Adolescent Communication Institute

The Adolescent Communication Institute was established as part of the Annenberg Public Policy Center in January 2002 with a grant from the Annenberg Foundation. The Institute’s mission is to promote healthy youth development by educating the public, scholarly community and policy-makers about the latest scientific advances in reducing risks to adolescent health. It does so by convening conferences of experts, conducting national surveys and performing externally funded research. The findings of these projects are communicated to both scholars and the public through books, scientific reports and on the Internet.

    Parents Become Less Sensitive to Violence and Sex in Movies: Study

    Parents can become desensitized to violence and sex in movies after watching only a few scenes with disturbing content, according to a new study published in Pediatrics that was conducted by researchers at the Annenberg Public Policy Center. The study comes as scenes of sex and violence become more prevalent in movies aimed at youth. A 2013 study in Pediatrics from APPC researchers showed that the amount of violence in PG-13 movies tripled in the most popular movies since 1985.
    READ MORE

      Teen drivers need better training to counter inexperience and inattention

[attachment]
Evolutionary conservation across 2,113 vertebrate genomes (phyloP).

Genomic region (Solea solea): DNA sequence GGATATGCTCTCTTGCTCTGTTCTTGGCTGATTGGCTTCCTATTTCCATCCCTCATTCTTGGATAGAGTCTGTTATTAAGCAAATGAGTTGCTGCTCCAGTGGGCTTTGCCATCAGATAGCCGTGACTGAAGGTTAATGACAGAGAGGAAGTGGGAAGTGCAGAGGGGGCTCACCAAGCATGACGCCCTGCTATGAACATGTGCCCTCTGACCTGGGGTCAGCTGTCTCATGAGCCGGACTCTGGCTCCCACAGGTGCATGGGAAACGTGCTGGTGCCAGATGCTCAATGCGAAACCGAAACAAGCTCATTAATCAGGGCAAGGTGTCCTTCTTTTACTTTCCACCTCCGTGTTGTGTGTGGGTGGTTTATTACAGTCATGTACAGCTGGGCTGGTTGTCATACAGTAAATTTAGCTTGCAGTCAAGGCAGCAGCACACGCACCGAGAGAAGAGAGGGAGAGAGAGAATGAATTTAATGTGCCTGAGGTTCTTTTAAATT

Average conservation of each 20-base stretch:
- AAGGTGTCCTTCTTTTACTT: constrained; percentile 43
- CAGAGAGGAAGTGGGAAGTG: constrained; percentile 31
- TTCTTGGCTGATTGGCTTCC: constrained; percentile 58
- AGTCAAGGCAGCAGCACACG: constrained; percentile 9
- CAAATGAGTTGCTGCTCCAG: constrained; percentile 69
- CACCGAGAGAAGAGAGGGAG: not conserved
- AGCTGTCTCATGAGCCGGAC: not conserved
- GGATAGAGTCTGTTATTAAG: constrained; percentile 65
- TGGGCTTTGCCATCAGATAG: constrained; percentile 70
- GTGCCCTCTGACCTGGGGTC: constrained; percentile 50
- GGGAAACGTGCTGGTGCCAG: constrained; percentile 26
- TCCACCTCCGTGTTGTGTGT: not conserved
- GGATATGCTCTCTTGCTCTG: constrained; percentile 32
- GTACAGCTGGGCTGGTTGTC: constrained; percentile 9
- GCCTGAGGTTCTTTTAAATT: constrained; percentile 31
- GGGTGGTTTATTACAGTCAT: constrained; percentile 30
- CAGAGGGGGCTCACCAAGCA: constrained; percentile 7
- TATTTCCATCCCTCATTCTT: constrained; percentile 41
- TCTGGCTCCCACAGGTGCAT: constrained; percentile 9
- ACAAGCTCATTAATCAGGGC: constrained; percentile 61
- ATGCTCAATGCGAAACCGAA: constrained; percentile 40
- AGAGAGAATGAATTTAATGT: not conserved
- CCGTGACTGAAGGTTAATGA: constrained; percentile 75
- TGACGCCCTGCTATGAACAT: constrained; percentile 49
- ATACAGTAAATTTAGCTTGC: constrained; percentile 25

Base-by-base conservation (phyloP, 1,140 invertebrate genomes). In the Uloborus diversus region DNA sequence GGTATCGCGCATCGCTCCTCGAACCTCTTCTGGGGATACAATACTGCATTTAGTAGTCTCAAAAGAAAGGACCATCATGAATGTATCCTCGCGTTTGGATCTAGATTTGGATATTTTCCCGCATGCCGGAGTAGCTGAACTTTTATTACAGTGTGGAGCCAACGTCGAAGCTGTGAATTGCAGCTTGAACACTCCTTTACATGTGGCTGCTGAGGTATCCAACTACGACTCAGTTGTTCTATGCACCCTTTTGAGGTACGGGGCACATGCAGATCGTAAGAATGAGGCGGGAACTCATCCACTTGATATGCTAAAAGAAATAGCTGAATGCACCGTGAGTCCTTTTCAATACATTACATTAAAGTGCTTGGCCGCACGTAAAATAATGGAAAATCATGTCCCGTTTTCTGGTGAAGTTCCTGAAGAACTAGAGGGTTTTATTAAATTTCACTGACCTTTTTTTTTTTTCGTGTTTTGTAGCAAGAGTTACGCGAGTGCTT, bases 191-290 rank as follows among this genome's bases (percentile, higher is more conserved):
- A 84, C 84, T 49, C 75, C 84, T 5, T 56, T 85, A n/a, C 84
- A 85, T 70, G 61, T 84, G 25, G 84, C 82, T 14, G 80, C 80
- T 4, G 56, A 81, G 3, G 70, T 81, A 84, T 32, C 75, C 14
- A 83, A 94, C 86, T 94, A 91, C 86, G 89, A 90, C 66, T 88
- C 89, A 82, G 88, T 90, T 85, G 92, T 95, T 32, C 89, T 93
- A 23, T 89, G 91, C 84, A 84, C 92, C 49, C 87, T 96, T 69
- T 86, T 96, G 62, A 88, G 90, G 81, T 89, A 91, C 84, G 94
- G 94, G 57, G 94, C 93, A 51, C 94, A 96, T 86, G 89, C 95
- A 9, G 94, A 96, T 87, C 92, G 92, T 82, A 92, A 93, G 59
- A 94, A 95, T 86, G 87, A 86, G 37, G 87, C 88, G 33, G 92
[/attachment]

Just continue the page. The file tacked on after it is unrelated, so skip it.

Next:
Better driver training and closer parental supervision of young drivers could reduce some of the major risks that lead to teen driver crashes, according to a review of recent studies published online this month in the Journal of Adolescent Health. “A lot of crashes involving adolescent drivers are due to inexperience, as opposed to recklessness or the inability to pay attention to the road,” said the lead author, Daniel Romer.
      READ MORE

        School drug tests ineffective but a ‘positive climate’ might work

        A national study of teenagers suggests that school drug testing did not deter them from starting to smoke tobacco or marijuana or drink alcohol. But in high schools that had a “positive school climate,” teens were less likely to start smoke cigarettes or marijuana, according to the study, in the January issue of the Journal of Studies on Alcohol and Drugs. The study compared the effectiveness over one year of school policies of student drug testing with a positive school climate.
        READ MORE